“We put the parameters out there as into what we feel the challenges are going to be at a certain climate in a certain area and this is what we’re going to run up against,” said Craig, who has worked all but two outdoor games. “And if we have to go to get different equipment, we go get different equipment. If we need more staff, we just go get more qualified people to come in and give us a hand to make sure that everything works the way it’s supposed to.”

Weather is the biggest hurdle that can’t be controlled. It is instead managed by Craig, his son Mike, senior facilities operations manager Derek King and the 100-person crews that work each game. As he sat on the boards Thursday at Lincoln Financial Field, Craig pointed to the sky and acknowledged the swirling wind was on his mind.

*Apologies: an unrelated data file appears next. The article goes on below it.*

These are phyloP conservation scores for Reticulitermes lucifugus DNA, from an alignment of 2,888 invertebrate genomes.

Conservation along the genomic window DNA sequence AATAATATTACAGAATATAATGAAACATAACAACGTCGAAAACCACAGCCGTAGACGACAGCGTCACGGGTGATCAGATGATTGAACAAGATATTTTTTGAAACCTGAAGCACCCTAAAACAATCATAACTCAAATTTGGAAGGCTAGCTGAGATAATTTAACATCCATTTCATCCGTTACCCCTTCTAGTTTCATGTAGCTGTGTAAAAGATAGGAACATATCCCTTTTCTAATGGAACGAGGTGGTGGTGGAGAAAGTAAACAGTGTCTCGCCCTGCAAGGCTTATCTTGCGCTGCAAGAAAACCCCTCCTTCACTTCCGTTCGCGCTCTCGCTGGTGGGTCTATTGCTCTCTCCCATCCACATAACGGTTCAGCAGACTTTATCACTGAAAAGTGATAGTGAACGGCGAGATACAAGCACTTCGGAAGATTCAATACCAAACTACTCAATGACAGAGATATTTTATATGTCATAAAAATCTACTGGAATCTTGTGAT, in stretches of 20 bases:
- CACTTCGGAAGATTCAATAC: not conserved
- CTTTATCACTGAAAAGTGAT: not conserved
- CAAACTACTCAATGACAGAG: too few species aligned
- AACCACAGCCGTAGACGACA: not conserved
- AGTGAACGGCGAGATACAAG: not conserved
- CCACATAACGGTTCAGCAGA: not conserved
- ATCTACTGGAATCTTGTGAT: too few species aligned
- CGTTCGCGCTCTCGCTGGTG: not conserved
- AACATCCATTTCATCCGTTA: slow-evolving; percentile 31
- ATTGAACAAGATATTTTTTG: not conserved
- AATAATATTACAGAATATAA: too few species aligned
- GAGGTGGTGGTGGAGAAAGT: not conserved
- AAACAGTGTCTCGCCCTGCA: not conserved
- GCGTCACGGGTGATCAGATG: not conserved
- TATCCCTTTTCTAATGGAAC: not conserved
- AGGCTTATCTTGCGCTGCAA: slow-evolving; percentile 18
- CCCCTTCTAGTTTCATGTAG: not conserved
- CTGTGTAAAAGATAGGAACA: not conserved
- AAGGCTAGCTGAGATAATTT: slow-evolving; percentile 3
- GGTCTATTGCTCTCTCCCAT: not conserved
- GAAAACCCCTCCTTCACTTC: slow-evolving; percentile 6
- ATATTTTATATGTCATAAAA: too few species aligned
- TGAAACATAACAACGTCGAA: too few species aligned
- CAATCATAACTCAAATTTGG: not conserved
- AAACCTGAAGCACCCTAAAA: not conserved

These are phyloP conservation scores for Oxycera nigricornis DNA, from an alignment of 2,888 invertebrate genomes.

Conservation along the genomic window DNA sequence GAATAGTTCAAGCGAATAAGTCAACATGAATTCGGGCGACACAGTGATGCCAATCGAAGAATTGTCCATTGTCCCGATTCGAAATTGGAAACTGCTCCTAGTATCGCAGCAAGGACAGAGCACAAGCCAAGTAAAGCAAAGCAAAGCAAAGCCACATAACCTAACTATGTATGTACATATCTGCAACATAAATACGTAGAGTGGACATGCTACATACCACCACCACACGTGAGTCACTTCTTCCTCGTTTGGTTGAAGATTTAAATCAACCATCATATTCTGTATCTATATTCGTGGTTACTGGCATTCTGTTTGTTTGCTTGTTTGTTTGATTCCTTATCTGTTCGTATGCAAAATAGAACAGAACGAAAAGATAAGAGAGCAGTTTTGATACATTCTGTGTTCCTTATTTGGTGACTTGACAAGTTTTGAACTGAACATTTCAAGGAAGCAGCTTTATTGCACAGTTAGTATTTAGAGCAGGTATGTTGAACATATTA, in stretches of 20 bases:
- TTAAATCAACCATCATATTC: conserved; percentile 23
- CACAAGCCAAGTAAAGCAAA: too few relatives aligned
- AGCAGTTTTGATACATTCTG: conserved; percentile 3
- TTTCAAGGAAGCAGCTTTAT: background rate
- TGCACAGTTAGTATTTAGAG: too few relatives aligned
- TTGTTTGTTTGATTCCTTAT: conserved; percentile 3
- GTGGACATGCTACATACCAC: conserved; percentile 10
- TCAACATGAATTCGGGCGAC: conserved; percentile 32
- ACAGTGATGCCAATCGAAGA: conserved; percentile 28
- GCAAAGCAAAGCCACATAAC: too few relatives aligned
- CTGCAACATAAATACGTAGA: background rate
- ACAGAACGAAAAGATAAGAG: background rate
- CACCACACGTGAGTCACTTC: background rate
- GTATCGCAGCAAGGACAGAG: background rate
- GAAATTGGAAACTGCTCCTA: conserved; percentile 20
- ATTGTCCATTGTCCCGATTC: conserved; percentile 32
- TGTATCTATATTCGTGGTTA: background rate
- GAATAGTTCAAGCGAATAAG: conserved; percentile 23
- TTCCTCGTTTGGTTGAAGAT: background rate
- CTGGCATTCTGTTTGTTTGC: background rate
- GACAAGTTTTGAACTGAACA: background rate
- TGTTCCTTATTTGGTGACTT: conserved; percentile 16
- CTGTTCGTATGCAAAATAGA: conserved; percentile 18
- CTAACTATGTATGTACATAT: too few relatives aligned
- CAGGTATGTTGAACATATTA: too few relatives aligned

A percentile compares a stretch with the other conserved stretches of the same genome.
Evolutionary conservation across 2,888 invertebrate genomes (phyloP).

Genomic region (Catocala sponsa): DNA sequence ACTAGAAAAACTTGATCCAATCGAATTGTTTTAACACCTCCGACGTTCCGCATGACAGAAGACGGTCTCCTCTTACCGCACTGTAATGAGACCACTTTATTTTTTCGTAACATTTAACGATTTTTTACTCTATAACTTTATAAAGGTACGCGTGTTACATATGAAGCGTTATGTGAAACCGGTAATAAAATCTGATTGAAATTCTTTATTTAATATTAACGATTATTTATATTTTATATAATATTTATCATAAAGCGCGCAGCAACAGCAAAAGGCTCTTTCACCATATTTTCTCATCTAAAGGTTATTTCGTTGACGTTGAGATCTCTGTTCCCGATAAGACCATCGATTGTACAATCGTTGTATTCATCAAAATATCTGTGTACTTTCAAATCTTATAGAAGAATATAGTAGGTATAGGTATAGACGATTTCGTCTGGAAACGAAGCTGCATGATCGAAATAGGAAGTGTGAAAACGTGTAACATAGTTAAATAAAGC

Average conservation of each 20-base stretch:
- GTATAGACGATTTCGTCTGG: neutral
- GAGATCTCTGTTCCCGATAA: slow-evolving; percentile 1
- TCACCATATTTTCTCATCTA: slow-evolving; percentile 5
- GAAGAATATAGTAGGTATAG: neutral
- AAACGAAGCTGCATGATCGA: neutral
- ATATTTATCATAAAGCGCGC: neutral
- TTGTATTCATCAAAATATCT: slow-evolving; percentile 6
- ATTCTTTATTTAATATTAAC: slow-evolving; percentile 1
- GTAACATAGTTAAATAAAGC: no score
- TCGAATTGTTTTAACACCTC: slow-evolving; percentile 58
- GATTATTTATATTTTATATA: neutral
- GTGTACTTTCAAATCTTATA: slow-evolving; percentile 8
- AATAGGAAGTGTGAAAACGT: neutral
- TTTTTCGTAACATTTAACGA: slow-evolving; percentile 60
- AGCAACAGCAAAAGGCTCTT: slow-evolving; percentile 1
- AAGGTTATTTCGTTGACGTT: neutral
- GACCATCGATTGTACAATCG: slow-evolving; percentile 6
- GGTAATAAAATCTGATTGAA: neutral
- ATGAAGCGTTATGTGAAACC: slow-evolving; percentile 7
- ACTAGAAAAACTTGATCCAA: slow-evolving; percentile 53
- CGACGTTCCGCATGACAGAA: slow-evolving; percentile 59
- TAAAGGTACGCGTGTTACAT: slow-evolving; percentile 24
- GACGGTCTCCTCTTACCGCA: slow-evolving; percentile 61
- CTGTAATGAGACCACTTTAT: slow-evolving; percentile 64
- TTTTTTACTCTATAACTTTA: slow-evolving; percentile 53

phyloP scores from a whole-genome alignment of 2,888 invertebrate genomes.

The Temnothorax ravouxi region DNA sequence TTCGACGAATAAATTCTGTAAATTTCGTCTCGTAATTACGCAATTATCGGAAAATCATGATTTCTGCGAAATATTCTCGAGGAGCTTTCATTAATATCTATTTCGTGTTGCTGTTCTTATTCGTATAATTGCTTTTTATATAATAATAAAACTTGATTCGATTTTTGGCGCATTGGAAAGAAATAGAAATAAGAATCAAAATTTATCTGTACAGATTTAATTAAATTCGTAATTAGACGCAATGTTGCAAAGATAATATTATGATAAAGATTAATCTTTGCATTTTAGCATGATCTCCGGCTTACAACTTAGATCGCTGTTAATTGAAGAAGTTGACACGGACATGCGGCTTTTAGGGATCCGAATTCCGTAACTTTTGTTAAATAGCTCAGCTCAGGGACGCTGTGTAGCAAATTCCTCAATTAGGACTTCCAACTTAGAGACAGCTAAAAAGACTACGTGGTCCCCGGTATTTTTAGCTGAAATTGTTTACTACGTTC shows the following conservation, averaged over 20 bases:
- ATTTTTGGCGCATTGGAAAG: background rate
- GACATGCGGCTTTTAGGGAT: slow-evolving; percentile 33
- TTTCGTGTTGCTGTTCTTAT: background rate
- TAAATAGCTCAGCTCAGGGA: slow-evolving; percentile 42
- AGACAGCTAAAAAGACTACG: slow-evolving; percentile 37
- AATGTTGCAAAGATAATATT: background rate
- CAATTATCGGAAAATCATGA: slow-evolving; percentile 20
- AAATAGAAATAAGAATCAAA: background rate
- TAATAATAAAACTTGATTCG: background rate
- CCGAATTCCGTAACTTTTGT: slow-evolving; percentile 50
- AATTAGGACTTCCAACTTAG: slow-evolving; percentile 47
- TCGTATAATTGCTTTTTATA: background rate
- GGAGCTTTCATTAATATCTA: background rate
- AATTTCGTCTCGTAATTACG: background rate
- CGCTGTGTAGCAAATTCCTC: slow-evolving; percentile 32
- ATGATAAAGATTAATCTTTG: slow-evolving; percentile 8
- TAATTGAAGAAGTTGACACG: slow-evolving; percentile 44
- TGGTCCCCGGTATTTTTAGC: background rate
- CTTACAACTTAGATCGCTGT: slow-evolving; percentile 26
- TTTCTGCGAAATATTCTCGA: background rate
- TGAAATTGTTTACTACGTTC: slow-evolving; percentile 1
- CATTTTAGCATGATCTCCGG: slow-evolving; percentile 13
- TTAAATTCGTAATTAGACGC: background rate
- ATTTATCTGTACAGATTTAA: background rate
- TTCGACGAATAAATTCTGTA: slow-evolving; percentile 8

Still, improved technology and techniques learned over the past 15 years have helped perfect the science and execution of making and maintaining outdoor ice.

“It seems like they’ve streamlined the process so they know how to react and how to handle different elements,” said Flyers winger James van Riemsdyk, a veteran of five outdoor games. “For the last few that I’ve been in, it’s all been pretty good. … If you can start with that, that leads to a better product in the game.”

It starts with a 53-foot refrigeration truck that feeds coolant into aluminum trays set up on the field, and while indoor facilities have ice typically an inch or so deep, outdoor rinks go beyond 2 inches to protect the surface from the elements. Smaller Zambonis have less impact on the ice, and covering the surface with heat-reflecting insulation tarps helps. The ice can be monitored with sensors that provide real-time readings to a smartphone app.